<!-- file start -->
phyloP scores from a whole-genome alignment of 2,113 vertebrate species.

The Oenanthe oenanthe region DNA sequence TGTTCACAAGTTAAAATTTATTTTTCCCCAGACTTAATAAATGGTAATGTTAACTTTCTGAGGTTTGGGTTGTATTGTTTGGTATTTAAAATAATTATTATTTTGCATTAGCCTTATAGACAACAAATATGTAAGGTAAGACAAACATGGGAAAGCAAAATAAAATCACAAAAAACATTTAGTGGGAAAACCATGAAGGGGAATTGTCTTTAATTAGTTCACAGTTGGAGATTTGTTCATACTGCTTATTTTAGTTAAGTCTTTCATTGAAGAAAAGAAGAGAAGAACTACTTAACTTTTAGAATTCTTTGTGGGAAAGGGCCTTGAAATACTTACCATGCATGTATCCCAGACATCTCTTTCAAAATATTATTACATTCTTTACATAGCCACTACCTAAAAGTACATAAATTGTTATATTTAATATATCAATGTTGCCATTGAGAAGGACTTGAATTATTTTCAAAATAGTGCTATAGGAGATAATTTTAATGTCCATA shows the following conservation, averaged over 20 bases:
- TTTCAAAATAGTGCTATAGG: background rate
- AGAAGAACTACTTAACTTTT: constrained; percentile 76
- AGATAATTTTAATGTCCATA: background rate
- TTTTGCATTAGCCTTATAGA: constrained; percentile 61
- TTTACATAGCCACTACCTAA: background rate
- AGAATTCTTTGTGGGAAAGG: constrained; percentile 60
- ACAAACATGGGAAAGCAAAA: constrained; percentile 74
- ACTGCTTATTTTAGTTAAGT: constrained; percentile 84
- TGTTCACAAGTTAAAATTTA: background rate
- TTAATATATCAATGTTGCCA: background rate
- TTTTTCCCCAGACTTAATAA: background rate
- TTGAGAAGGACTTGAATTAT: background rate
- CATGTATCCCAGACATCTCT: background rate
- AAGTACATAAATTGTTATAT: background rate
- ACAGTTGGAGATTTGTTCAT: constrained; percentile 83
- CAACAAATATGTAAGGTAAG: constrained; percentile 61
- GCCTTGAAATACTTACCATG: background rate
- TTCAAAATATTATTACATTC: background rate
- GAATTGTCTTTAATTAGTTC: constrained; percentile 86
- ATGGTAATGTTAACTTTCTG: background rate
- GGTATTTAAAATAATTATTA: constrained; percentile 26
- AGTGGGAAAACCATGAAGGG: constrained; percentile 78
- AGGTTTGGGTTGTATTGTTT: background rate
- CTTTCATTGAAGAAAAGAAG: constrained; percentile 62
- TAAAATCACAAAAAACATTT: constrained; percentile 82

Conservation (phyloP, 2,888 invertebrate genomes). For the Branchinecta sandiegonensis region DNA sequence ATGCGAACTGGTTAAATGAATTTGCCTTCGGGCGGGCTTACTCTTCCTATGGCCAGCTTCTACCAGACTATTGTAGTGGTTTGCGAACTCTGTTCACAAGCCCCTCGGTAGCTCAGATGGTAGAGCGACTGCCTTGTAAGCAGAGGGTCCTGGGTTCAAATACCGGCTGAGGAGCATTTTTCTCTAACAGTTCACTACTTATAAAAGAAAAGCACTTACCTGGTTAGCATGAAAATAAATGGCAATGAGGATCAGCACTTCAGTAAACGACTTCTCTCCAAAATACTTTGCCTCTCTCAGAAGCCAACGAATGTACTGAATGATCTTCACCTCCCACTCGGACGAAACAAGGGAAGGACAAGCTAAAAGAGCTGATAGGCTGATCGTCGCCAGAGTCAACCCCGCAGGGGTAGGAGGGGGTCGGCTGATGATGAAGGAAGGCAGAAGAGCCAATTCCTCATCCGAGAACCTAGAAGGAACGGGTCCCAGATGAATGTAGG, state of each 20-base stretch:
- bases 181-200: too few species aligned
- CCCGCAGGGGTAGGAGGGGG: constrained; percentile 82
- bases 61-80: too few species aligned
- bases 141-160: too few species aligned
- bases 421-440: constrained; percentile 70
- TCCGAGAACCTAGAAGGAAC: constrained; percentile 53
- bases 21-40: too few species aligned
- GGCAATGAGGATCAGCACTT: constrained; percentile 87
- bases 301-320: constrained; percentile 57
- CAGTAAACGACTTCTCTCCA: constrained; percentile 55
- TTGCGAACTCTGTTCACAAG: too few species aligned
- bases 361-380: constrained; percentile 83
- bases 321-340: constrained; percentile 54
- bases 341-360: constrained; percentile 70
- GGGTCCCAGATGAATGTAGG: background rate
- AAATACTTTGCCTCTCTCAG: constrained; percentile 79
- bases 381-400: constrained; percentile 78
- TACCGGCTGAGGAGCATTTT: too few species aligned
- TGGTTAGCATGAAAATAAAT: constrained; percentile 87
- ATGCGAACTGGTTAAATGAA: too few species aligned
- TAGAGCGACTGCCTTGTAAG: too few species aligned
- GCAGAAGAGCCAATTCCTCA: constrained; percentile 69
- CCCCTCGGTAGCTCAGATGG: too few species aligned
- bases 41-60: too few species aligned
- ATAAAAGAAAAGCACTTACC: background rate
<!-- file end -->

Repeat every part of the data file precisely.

phyloP scores from a whole-genome alignment of 2,113 vertebrate species.

The Oenanthe oenanthe region DNA sequence TGTTCACAAGTTAAAATTTATTTTTCCCCAGACTTAATAAATGGTAATGTTAACTTTCTGAGGTTTGGGTTGTATTGTTTGGTATTTAAAATAATTATTATTTTGCATTAGCCTTATAGACAACAAATATGTAAGGTAAGACAAACATGGGAAAGCAAAATAAAATCACAAAAAACATTTAGTGGGAAAACCATGAAGGGGAATTGTCTTTAATTAGTTCACAGTTGGAGATTTGTTCATACTGCTTATTTTAGTTAAGTCTTTCATTGAAGAAAAGAAGAGAAGAACTACTTAACTTTTAGAATTCTTTGTGGGAAAGGGCCTTGAAATACTTACCATGCATGTATCCCAGACATCTCTTTCAAAATATTATTACATTCTTTACATAGCCACTACCTAAAAGTACATAAATTGTTATATTTAATATATCAATGTTGCCATTGAGAAGGACTTGAATTATTTTCAAAATAGTGCTATAGGAGATAATTTTAATGTCCATA shows the following conservation, averaged over 20 bases:
- TTTCAAAATAGTGCTATAGG: background rate
- AGAAGAACTACTTAACTTTT: constrained; percentile 76
- AGATAATTTTAATGTCCATA: background rate
- TTTTGCATTAGCCTTATAGA: constrained; percentile 61
- TTTACATAGCCACTACCTAA: background rate
- AGAATTCTTTGTGGGAAAGG: constrained; percentile 60
- ACAAACATGGGAAAGCAAAA: constrained; percentile 74
- ACTGCTTATTTTAGTTAAGT: constrained; percentile 84
- TGTTCACAAGTTAAAATTTA: background rate
- TTAATATATCAATGTTGCCA: background rate
- TTTTTCCCCAGACTTAATAA: background rate
- TTGAGAAGGACTTGAATTAT: background rate
- CATGTATCCCAGACATCTCT: background rate
- AAGTACATAAATTGTTATAT: background rate
- ACAGTTGGAGATTTGTTCAT: constrained; percentile 83
- CAACAAATATGTAAGGTAAG: constrained; percentile 61
- GCCTTGAAATACTTACCATG: background rate
- TTCAAAATATTATTACATTC: background rate
- GAATTGTCTTTAATTAGTTC: constrained; percentile 86
- ATGGTAATGTTAACTTTCTG: background rate
- GGTATTTAAAATAATTATTA: constrained; percentile 26
- AGTGGGAAAACCATGAAGGG: constrained; percentile 78
- AGGTTTGGGTTGTATTGTTT: background rate
- CTTTCATTGAAGAAAAGAAG: constrained; percentile 62
- TAAAATCACAAAAAACATTT: constrained; percentile 82

Conservation (phyloP, 2,888 invertebrate genomes). For the Branchinecta sandiegonensis region DNA sequence ATGCGAACTGGTTAAATGAATTTGCCTTCGGGCGGGCTTACTCTTCCTATGGCCAGCTTCTACCAGACTATTGTAGTGGTTTGCGAACTCTGTTCACAAGCCCCTCGGTAGCTCAGATGGTAGAGCGACTGCCTTGTAAGCAGAGGGTCCTGGGTTCAAATACCGGCTGAGGAGCATTTTTCTCTAACAGTTCACTACTTATAAAAGAAAAGCACTTACCTGGTTAGCATGAAAATAAATGGCAATGAGGATCAGCACTTCAGTAAACGACTTCTCTCCAAAATACTTTGCCTCTCTCAGAAGCCAACGAATGTACTGAATGATCTTCACCTCCCACTCGGACGAAACAAGGGAAGGACAAGCTAAAAGAGCTGATAGGCTGATCGTCGCCAGAGTCAACCCCGCAGGGGTAGGAGGGGGTCGGCTGATGATGAAGGAAGGCAGAAGAGCCAATTCCTCATCCGAGAACCTAGAAGGAACGGGTCCCAGATGAATGTAGG, state of each 20-base stretch:
- bases 181-200: too few species aligned
- CCCGCAGGGGTAGGAGGGGG: constrained; percentile 82
- bases 61-80: too few species aligned
- bases 141-160: too few species aligned
- bases 421-440: constrained; percentile 70
- TCCGAGAACCTAGAAGGAAC: constrained; percentile 53
- bases 21-40: too few species aligned
- GGCAATGAGGATCAGCACTT: constrained; percentile 87
- bases 301-320: constrained; percentile 57
- CAGTAAACGACTTCTCTCCA: constrained; percentile 55
- TTGCGAACTCTGTTCACAAG: too few species aligned
- bases 361-380: constrained; percentile 83
- bases 321-340: constrained; percentile 54
- bases 341-360: constrained; percentile 70
- GGGTCCCAGATGAATGTAGG: background rate
- AAATACTTTGCCTCTCTCAG: constrained; percentile 79
- bases 381-400: constrained; percentile 78
- TACCGGCTGAGGAGCATTTT: too few species aligned
- TGGTTAGCATGAAAATAAAT: constrained; percentile 87
- ATGCGAACTGGTTAAATGAA: too few species aligned
- TAGAGCGACTGCCTTGTAAG: too few species aligned
- GCAGAAGAGCCAATTCCTCA: constrained; percentile 69
- CCCCTCGGTAGCTCAGATGG: too few species aligned
- bases 41-60: too few species aligned
- ATAAAAGAAAAGCACTTACC: background rate